What’s wrong with music journalism, part 1

NPR’s “All Songs Considered” explored an interesting theme in its show “Splitsville: Breaking Up With Your Favorite Bands.”

In it, music journalists Bob Boilen, Daoud Tyler-Ameen and Robin Hilton discuss bands that have gone awry, run so far adrift from what they valued as their key work that they dumped them.

The first song cut into was U2’s “Stuck in a Moment You Can’t Get Out Of.” Unanimously, they used it as an ideal example of a good band gone wrong.

Other bands they dismantled included Weezer, Sting, Emerson, Lake & Palmer, Death Cab for Cutie and the Decemberists.

I have a love-hate relationship with music journalism. I often wonder if its practitioners know when they are being honest with themselves. Allow me to illustrate how this brings the profession down a peg every time it happens.

To music critics, Tom Waits is cool. Huey Lewis is not. But did you know that when Tom Waits is mentioned in a story there is a subtext?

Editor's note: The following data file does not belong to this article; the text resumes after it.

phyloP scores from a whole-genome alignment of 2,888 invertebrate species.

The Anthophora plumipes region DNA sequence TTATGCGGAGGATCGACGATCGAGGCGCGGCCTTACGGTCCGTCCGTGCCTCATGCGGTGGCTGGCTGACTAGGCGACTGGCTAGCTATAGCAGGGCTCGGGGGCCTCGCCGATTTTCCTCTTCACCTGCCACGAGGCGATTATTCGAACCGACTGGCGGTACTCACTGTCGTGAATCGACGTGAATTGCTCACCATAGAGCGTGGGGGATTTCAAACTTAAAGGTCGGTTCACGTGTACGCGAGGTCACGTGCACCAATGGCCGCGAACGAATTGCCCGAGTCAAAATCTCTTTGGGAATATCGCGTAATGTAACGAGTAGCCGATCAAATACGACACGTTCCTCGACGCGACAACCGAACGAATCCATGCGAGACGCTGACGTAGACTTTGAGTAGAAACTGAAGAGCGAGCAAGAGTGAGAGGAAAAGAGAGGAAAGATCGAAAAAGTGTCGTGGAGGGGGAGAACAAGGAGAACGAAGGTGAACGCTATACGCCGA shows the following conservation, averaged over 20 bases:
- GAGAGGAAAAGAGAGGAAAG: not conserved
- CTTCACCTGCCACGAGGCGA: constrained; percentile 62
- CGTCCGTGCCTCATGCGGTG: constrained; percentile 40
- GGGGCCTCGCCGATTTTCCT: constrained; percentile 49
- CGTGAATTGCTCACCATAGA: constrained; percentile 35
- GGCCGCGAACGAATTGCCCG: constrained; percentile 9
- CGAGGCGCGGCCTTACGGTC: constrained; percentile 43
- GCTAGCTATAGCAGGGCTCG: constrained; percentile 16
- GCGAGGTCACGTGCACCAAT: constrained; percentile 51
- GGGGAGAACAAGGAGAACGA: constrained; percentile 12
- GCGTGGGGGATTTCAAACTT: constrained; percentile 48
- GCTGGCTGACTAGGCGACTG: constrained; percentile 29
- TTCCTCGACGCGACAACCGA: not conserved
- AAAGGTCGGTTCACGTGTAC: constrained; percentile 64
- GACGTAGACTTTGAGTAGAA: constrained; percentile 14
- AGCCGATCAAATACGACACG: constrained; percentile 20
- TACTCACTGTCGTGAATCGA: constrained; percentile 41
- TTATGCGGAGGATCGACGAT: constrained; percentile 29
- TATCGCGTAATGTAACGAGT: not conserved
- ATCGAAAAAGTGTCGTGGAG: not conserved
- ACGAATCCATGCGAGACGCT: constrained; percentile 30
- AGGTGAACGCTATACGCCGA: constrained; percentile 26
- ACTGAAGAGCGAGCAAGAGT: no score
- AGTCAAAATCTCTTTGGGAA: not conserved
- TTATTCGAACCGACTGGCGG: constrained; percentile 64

Outside of how good Waits’ songs are, or how innovative his productions have been, invoking his name in a story is actually shorthand for “Dear readers and fellow music critics, when it comes to music, I understand and respect the music pantheon, and I know who falls where on the ladder of rock gods. So, you can rest assured. My opinions carry more weight because I know the secret handshake.”

Clearly, this has more to do with how the writer would like to be perceived than music. When it comes to cool, writers don’t always realize when they are writing to impress, or when their opinions are colored by context and culture.


About genemyers

Gene Myers is a New Jersey poet, music journalist and columnist who learned to walk twice. His weekly column is called The Joy of Life. He was awarded first place in Arts and Entertainment Writing by The New Jersey Press Association.
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